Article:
As you know from the title of this blog, we believe that economic development matters. Therefore, defining economic development is important, too. A proper definition of success leads to clearly defined goals and objectives, and hopefully focuses the limited resources of our national, state and local organizations on what matters most.
I encourage you to read this Forbes article that examines the U.S. Economic Development Administration’s recently updated definition of economic development. The article, and the definition now posted on the EDA’s homepage, alludes to the changing nature of economic development – from a hunter-gatherer mentality to that of a gardener who nurtures an environment where businesses thrive.
As an economic development practitioner, I believe it is critical to create an environment for the private sector to start new businesses, grow existing businesses, and invest in technology and workforce. I also believe that competition is healthy and critical for economic success. Capital will flow to the most competitive locations based on access to markets, the presence of talented people and the ability to maximize return for investors.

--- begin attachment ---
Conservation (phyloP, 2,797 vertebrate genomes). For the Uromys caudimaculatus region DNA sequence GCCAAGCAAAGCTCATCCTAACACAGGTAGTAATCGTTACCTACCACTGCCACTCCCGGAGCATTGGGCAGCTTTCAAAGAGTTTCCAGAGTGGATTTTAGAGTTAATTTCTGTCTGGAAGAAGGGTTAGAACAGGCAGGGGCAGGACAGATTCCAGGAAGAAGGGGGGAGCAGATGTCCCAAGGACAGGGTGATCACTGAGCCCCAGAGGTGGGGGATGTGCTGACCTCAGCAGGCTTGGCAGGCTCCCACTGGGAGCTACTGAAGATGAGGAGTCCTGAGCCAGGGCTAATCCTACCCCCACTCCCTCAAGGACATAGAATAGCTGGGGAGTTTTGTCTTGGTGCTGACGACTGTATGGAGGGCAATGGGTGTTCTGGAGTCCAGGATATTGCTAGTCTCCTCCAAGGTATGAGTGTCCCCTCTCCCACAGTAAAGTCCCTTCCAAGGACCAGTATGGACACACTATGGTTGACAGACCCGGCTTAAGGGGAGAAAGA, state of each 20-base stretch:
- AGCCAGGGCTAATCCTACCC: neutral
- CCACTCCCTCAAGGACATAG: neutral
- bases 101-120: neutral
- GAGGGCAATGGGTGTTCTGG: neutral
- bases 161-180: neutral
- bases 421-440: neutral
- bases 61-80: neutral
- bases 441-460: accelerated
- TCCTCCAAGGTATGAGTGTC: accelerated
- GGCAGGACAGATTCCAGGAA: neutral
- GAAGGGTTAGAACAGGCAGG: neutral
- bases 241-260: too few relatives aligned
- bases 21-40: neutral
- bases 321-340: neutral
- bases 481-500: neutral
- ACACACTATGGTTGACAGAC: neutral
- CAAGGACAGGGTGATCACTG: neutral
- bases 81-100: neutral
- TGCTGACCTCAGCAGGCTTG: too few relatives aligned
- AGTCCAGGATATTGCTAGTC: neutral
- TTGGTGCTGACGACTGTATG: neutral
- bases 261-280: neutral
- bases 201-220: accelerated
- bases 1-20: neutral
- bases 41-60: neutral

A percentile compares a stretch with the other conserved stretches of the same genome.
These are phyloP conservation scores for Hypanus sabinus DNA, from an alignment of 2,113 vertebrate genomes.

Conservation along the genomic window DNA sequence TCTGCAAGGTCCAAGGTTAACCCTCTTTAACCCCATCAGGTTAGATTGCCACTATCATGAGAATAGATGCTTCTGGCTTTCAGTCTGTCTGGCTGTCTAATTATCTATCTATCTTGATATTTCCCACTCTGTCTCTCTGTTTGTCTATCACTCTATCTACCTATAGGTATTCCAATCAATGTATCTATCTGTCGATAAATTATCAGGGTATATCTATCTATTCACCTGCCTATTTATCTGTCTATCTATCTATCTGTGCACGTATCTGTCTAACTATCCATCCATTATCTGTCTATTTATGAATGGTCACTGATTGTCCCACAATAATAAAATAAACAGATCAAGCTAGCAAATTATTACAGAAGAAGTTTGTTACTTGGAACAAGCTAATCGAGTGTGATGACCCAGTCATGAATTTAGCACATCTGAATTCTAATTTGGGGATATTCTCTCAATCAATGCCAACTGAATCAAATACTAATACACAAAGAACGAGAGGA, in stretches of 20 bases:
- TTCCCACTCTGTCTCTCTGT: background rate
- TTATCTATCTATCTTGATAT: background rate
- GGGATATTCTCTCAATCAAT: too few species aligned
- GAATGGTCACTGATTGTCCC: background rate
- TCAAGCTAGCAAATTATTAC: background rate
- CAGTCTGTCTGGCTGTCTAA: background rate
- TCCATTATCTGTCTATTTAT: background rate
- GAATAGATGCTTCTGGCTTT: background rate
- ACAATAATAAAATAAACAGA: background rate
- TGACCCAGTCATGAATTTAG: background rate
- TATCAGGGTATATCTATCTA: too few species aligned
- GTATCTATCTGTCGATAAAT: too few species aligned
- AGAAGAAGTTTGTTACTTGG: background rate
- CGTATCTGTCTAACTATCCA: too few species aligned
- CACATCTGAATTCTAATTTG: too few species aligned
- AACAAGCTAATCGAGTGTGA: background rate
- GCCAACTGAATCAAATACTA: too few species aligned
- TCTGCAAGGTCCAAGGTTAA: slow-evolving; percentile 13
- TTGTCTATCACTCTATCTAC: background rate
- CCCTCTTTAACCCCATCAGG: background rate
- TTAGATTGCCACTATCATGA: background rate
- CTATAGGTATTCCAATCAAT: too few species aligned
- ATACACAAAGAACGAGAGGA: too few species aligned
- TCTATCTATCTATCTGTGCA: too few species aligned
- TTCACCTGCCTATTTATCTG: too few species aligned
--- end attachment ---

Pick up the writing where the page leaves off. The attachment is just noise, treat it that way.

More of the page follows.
I applaud the EDA for furthering a “new” definition of economic development and creating dialogue about our field. We’d like to know what you think. Please share your thoughts below.
One Columbus Update
- Recent findings from The National Center for the Middle Market, a partnership between GE Capital and The Ohio State University’s Fisher College of Business, show that Central Ohio middle market companies are lagging national trends. Please take a few moments to complete this survey, data from which will be used to undertake important policy discussions.
- The Ohio Third Frontier Open Innovation Incentive Program connects businesses with a third party organization to quickly explore resources for overcoming technical obstacles, product advancement challenges, service or process improvements hurdles. Click here to learn how to take advantage of this program. Originally scheduled to end August 2014, the program may be extended through January 2015.